Once my client and I were on the same page and we had a target publishing date, I officially accepted the offer from the ad rep firm. The ad rep firm then generated the insertion order, a document that spells out the particulars of the deal. Things like the target length of the ad read, must-have elements to be included in the ad, where the ad would run inside of the episode, and, of course, the money offered by the advertiser in exchange for the ad appearance.

Back on my client’s side, they get the product shipped to them, do the trial, record the ad spot, include it in the episode, and then publish the episode. (In theory, my client was supposed to tell me that the ad ran, but come on. You know that was on me.)

Making Mistakes and Making It Right When You Failed To Do All The Work

I’m the first line of defense. I’m supposed to (but did not) listen to the ad as it ran with the IO in hand to make sure we hit all the marks. Again, that’s what I was supposed to do. But I didn’t, which caused some extra work. A lot, actually. Instead, I just sent the media file URL with the time stamp of where the ad occurs to the agency. Like an idiot.

The ad rep firm is the second line of defense. They are also supposed to review the ad spot with the IO in hand, ensuring all the requisite details were included. But they didn’t. They just sent the info to the client. The client, however, did do the work we were supposed to do, and found problems.

They found problems twice, it turned out.

The first ad was great, but it ran in the wrong position. The IO clearly spelled out their request that the ad run somewhere in the middle 50% of the show, but the host opted to run it just a few minutes into the show at a natural breakpoint. The ad sounded fine there, but didn’t adhere to the rules we agreed to. So… we had to run a make good the next episode and wipe a little egg off our faces for not paying attention.

The timing was spot-on for ad drop #2, but we missed one tiny (but key) element, which effectively rendered the tracking of success for the ad useless. Boo for us, and is why we had to do another make good a couple of weeks later. (We wanted more time to make sure we got it right!)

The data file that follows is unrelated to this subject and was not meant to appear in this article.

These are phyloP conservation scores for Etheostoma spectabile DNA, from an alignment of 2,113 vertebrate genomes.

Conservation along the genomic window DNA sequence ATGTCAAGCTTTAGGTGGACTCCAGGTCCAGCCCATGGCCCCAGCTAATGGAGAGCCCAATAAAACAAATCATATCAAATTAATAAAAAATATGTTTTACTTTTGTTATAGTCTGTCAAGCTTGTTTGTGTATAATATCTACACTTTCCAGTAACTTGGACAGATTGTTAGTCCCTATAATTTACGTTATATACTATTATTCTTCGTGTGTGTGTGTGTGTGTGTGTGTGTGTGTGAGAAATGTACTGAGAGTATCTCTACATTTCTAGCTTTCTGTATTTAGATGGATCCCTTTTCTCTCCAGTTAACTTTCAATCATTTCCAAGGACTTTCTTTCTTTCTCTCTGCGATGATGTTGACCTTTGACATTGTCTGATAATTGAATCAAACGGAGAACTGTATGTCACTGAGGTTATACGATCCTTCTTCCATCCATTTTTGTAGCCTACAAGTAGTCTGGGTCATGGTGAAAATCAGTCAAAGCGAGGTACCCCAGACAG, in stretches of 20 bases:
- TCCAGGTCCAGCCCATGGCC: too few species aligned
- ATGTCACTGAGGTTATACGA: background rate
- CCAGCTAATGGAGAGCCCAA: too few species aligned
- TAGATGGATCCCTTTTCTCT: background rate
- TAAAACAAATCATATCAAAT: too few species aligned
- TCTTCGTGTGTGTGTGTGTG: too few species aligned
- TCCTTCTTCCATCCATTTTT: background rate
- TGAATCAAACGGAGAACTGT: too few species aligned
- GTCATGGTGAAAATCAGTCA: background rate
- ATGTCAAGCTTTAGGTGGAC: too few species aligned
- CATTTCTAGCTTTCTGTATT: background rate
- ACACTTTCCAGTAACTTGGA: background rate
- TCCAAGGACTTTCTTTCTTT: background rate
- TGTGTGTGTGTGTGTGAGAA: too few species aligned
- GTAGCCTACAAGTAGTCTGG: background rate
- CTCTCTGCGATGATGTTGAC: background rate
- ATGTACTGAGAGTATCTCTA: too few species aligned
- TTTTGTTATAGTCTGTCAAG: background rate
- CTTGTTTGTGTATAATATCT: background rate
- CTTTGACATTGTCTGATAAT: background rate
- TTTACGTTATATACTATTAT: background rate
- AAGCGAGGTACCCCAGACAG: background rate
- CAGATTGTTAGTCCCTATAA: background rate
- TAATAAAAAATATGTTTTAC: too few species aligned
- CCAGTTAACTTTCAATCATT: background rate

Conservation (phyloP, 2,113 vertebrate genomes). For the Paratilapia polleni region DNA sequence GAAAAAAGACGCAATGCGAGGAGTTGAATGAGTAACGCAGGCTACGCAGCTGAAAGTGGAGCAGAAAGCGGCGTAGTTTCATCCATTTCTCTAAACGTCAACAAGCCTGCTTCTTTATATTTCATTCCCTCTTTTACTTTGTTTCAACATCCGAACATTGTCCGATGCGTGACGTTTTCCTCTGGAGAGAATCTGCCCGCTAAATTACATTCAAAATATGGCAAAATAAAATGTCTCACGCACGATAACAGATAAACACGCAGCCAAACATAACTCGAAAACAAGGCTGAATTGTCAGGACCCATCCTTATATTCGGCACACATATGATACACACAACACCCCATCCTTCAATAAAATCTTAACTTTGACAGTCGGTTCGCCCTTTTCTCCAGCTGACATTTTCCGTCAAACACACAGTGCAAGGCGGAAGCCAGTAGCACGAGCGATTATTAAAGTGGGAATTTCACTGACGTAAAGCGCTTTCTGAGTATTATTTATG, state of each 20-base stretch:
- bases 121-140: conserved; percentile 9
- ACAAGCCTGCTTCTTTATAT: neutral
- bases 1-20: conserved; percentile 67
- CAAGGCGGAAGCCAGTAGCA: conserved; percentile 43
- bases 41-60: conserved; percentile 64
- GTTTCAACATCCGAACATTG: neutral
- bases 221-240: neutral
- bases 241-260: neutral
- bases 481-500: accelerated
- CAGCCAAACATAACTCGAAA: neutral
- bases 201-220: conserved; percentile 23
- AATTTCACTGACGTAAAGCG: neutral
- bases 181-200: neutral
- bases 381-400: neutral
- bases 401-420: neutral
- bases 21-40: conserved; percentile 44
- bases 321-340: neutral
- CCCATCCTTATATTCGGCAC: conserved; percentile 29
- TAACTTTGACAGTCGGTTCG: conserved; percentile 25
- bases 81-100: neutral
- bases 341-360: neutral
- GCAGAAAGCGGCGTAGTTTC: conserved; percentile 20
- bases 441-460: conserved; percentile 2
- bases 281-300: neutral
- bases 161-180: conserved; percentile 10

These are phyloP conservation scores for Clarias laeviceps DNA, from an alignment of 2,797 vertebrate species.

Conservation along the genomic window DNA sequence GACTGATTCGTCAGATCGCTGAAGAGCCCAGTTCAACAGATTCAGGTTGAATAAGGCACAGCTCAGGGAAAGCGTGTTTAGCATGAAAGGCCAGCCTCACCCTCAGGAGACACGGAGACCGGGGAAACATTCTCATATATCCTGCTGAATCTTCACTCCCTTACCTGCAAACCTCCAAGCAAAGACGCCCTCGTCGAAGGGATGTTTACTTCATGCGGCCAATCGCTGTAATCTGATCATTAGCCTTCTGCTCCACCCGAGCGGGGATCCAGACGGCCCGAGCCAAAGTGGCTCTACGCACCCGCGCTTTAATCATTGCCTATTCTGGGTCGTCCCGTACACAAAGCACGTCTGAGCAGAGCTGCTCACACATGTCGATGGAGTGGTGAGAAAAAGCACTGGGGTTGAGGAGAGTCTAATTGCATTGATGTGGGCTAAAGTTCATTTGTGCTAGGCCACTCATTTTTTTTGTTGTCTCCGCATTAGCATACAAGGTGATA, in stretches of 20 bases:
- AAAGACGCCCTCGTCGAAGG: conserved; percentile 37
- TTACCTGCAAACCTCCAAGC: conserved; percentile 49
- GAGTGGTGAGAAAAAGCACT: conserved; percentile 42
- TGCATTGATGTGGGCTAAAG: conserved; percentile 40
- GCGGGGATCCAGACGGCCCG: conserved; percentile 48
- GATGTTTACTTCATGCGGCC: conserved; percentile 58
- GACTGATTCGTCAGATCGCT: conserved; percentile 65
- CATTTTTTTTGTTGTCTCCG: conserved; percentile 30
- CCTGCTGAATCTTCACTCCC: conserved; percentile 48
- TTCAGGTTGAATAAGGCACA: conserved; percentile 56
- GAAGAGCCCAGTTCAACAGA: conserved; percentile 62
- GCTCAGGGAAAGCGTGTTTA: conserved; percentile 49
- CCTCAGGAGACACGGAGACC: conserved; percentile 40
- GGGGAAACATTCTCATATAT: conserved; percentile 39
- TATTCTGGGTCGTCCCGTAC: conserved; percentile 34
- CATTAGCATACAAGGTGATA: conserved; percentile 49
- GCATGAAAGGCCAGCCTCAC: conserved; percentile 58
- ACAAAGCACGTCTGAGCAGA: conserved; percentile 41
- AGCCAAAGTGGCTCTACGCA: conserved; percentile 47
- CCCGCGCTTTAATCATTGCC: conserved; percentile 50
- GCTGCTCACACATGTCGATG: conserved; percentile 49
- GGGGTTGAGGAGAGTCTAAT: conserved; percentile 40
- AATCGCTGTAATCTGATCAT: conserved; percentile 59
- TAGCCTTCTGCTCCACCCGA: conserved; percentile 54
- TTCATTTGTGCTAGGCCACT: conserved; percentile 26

So with the third-time’s-a-charm URL uploaded, the ad was finally verified by the ad rep firm and the advertiser. Hooray! Only… now a 30-day clock starts before payment issued. I’ll probably get paid faster than that, but business transactions take time, so businesses need the cash flow to keep going until invoices are paid.

“That sounds like a significant time investment, Evo.”

I didn’t do a job of tracking my time or my client’s time during this long and arduous process, but I’m estimating I’ve invested around 12 hours of my time to get this one deal. A lot of this was vetting the prospects that never panned out, and even more was probably spent on the back-and-forth of trying to get the ad run right. Yes, had I done my job better, we wouldn’t have had to run the ad three times to get it right. But even without that, I’d conservatively estimate I would have spent at least 5–6 hours.

On the client-side, I’m guessing four hours of their time. Much of that was fixing the screwups. But even without those unfortunate mishaps, there’s still the time to get the product, try it out, figure out the script, and work through the logistics with me. So a couple of hours at a minimum, right?

Show Me Some, But Not All, Of The Money

So what did we get for those collective 16 hours of work? $250.